Monday, June 13, 2011

So Tall Sotol

The desert is lusty with heat and flowers. After a couple months of daily measurable growth, the sotol (Dasylirion wheeleri) in our neighbor's yard is finally blooming. The fifteen foot tall stalk rises from a rosette of sawtooth edged leaves, luring swarms of honeybees (Apis mellifera) and tiny colletid bees (Hylaeus spp.) that come to gather pollen. I've watched the astonishing growth of sotol stalks for nearly a decade, but did not realize until recently that they are dioecious, meaning that there are botanical equivalents of male and female plants.

Male plants bear only pollen-producing flowers. The sheer magnitude of the stalk and all of that pollen production makes me blush. We spent an hour filming and recording audio of this event the other morning, while watching with rapt attention through binoculars. The best entertainment is often just out our front door!

Females bear thousands of seed-producing flowers (below). Although the bees harvest prodigious amounts of pollen, they do nothing for fertilizing the female flowers because there is no nectar to attract them. The females depend on wind to deliver pollen for fertilization.

The seed and pollen producing catkins look very different side by side. From a distance, you can tell the two types of stalks from one another simply by noticing the presence or absence of insect activity.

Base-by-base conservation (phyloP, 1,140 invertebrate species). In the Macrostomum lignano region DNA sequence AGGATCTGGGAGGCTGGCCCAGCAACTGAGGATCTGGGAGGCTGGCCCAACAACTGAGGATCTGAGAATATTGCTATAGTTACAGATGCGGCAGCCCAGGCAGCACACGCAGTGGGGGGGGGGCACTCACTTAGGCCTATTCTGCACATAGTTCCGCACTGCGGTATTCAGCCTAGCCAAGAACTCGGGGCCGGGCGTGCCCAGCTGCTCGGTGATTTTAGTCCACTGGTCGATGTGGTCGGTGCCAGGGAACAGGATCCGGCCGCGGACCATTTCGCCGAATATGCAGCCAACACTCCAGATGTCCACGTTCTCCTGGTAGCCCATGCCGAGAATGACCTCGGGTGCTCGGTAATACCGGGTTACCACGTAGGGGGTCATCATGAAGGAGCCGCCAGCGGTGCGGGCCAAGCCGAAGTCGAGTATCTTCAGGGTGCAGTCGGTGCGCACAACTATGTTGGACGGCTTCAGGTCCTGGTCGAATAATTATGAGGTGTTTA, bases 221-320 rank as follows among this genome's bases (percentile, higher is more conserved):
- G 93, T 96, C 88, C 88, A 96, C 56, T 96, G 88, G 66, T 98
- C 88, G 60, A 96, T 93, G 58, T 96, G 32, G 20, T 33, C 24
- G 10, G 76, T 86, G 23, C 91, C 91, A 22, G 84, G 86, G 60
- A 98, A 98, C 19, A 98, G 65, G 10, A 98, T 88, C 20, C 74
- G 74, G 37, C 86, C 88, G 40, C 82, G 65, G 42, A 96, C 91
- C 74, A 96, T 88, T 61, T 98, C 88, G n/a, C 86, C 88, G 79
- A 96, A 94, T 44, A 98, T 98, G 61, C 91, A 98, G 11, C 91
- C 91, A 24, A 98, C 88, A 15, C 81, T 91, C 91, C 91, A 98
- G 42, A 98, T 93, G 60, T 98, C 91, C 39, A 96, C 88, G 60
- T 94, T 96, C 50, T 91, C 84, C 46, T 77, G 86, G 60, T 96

Prior to blooming, the catkins emerge from the protective covering of a sheath, waiting for the proper environmental signals, probably a certain minimum temperature, before bursting forth in an orgiastic frenzy.

Meanwhile, in our backyard, a 20 foot tall yucca stalk flowers by the light of a full moon.
What's a woman to do?!?


The Wayward Hawaiian said...

Fascinating! Great photos too! You wouldn't happen to know why some cherries are self-pollinating and others are not, would you? I'm giving the ultimatum to my dwarf cherry. Fruit or else...! Thanks for sharing your knowledge and photos. Snap some photos of those wasps sometime too! -A

Katherine Darrow said...

I'm not in the know about fruit pollination. Do you have other cherry trees around? Many species require cross pollination; just one of those genetic things to avoid inbreeding. So, maybe you need to get the poor tree a partner! :)

Katherine Darrow said...

Also, bees!